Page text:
Transportation Modernization Act (Canada)
Expected to come into force Summer 2019, will approve an air passenger ‘bill of rights’ guaranteeing consistent protections expected to include minimum compensation for flight delays and lost luggage as well as clear guidelines for tarmac delays.

MORE ABOUT YEAR AHEAD 2019:

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Chris Selley: The blinding incoherence of Ottawa’s hotel-quarantine theatre is becoming obvious

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Canada’s new mandatory hotel quarantine system landed over the weekend like a wet, mildewy towel. You have to book by phone. No one answers. There are multiple reports of Canadian citizens being put on hold for three hours, then cut off seemingly automatically.

“Our trained and specialized travel counsellors are providing around-the-clock service to facilitate hotel bookings,” a spokesperson for American Express Global Business Travel told National Post.

The “regular hours of operation” listed are 8 a.m. to 11 p.m., Ottawa time.

Officials have blamed the call backlog on people calling too far in advance of travel. Would you wait until the recommended 48 hours before your flight? The online advice implies you need “proof of having reserved and pre-paid for (hotel) accommodation” even to get on the plane. In fact, help is available for those disembarking without reservations, a Public Health spokesman said.

That might be useful information to put on the internet. But then, so would a reservation system. All the participating hotels already have one of those.

For now, this all-too-predictable shambles isn’t a problem for the government. On social media, many are revelling in the misery and stress it’s causing, calling it travellers’ just deserts  — never mind if it’s an expat coming home to take a job, or a grieving family returning from a funeral, and not some fully vaccinated cartoon-villain snowbird. Former Ontario finance minister Rod Phillips and Canada’s other gallivanting politicos created a full-on moral panic overnight, and the feds, hitherto scornful of anyone who suggested international travel was worth worrying about, were happy to provide some red meat.

The populist glee will wear off, though, and the blinding incoherence of this policy will eventually dawn on people. There is evidence right here at home that may illustrate the problem.

Since November, travellers arriving at Calgary’s airport on international flights, or overland  into Alberta from Montana, could take a test upon arrival, and another a week later, and upon receipt of two negative results avoid the 14-days quarantine that has otherwise been demanded of “non-essential” humans entering the country for nearly a year. That “pilot project” was unceremoniously cancelled Sunday night.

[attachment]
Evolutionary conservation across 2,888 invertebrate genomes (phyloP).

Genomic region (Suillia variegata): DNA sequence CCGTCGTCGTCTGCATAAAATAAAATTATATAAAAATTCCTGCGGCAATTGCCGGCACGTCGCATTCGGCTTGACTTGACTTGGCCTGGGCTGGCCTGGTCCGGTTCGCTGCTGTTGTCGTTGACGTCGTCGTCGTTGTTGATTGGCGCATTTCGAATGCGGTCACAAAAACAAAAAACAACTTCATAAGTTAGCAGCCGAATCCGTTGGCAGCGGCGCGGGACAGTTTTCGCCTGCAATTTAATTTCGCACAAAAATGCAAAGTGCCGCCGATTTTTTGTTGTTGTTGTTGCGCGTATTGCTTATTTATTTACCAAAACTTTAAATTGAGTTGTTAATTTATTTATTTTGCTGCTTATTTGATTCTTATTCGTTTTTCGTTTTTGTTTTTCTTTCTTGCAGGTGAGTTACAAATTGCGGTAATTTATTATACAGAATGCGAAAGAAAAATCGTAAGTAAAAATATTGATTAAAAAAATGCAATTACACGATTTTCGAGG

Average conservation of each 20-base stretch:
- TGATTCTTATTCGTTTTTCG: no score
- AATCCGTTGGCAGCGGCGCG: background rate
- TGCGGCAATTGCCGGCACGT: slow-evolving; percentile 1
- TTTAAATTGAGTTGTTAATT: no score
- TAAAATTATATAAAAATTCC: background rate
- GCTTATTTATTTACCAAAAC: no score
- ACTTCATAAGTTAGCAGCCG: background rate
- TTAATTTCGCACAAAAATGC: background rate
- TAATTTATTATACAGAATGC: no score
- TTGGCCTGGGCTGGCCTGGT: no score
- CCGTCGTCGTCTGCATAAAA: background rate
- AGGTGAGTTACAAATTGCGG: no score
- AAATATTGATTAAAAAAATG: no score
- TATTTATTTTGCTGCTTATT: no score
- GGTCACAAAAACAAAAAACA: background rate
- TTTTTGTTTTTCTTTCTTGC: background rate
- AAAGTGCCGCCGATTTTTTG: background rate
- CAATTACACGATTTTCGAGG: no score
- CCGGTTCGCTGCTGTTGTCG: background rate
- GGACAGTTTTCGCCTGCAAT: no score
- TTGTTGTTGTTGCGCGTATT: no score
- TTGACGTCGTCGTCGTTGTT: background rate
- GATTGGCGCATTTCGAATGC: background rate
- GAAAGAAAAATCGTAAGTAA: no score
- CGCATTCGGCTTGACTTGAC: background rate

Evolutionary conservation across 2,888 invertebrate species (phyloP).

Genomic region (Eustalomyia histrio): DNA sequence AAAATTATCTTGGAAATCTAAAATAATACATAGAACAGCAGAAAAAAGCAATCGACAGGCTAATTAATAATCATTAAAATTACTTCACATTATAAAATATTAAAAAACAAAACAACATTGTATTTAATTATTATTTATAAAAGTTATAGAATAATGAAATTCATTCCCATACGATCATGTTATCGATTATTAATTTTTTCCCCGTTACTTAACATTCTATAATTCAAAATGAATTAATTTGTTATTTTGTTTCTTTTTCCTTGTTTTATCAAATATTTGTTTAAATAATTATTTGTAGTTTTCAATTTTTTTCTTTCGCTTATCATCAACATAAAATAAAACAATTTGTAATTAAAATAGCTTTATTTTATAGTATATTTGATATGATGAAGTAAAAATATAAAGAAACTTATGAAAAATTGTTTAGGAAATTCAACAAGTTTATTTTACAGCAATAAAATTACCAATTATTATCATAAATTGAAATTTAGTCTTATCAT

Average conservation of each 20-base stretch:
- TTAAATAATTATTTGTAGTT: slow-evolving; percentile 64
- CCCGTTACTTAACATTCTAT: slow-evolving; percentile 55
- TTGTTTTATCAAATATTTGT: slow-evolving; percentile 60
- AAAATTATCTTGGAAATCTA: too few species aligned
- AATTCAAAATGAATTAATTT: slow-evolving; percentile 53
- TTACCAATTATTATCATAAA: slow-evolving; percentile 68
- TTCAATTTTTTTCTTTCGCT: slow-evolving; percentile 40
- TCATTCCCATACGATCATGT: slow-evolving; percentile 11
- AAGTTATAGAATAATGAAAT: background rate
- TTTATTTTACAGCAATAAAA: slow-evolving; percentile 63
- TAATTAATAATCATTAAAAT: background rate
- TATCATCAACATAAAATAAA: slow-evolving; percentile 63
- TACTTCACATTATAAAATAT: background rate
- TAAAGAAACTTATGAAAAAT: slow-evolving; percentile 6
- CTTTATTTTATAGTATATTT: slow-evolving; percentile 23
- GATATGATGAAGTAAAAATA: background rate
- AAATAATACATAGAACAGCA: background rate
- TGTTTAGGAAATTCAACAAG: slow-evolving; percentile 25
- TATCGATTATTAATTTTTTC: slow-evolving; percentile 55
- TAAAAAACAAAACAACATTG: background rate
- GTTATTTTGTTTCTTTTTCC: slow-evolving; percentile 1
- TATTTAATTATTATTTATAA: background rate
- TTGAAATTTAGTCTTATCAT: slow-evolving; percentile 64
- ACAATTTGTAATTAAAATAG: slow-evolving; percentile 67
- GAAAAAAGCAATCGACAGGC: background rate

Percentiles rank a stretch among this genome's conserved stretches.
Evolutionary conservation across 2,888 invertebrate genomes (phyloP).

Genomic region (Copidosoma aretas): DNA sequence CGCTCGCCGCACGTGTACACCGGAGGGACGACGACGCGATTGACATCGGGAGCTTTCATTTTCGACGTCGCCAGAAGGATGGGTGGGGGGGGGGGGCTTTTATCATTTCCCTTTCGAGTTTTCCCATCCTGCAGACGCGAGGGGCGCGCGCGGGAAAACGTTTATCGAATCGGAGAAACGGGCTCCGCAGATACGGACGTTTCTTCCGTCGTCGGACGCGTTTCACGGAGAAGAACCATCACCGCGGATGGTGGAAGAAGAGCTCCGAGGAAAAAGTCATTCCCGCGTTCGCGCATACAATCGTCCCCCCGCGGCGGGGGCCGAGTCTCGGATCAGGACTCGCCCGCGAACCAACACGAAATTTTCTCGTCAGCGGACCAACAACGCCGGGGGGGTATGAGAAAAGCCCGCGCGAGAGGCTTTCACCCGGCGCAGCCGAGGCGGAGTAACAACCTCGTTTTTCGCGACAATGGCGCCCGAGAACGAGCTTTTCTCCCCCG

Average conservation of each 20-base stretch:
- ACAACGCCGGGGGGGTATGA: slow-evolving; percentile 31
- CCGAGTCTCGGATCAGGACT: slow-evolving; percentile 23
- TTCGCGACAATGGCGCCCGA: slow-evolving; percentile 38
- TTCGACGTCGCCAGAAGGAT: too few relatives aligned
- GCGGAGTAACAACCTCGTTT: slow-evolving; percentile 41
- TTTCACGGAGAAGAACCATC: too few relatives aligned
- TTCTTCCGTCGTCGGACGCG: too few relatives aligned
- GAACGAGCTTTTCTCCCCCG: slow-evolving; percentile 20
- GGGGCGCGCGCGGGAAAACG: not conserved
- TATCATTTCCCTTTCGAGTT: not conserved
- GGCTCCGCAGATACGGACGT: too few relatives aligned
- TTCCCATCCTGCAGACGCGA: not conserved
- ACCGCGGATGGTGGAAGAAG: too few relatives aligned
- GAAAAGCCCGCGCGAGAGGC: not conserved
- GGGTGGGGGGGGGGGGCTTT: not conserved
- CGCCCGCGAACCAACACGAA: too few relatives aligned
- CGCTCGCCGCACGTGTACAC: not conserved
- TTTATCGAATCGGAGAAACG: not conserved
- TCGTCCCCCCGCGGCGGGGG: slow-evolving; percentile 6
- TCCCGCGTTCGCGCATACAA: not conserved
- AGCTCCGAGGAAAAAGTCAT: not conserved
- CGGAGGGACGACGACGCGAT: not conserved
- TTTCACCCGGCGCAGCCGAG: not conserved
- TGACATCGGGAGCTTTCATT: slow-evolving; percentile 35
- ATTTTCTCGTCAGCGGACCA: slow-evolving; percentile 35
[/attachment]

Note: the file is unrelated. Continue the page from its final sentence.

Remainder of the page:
At first, participants were allowed out and about, with a few restrictions, as soon as the test-on-arrival came back negative — usually within 48 hours. Upon receipt of the second negative result, they were subject to even fewer restrictions for the remainder of the two weeks. Later, travellers from the U.K. and South Africa were excluded; the federal rule requiring a negative test to board a flight to Canada kicked in; and on January 25, the rules changed such that pilot-project participants had to remain in quarantine until the second negative result after a week.

With the U.K. and South Africa excluded and a negative test required to board, the percentage of travellers testing positive on arrival dropped by half, from 1.47 to 0.75 per cent; the number testing positive a week later dropped by one-third, from 0.74 to 0.5 per cent.

It’s a small sample size. It doesn’t prove anything. But it’s intuitive: if you weed out high-risk travellers, and test before departure, you get fewer initial positives. This hints at one approach Canada could have taken but didn’t: focus more stringent measures on certain countries. Do we really need to treat arrivals from famously COVID-free countries like New Zealand (0.7 new daily cases per million population, on a two-week average), or Taiwan (0.03 cases), the same as those disembarking flights from Israel (384), the United Arab Emirates (296) or the United States (202)?

That one in 200 travellers were still testing positive after a week highlights the central flaw in the government’s plan, however. As I noted two weeks ago, research suggests the probability of a “false negative” PCR test only falls below 50 per cent on the fifth day after infection. If your goal is to prevent international travellers from transmitting COVID-19 to anyone in Canada, you can accomplish it vastly more effectively with a five- or seven-day quarantine, followed by another test, than with three days waiting for the result of a test conducted at the airport.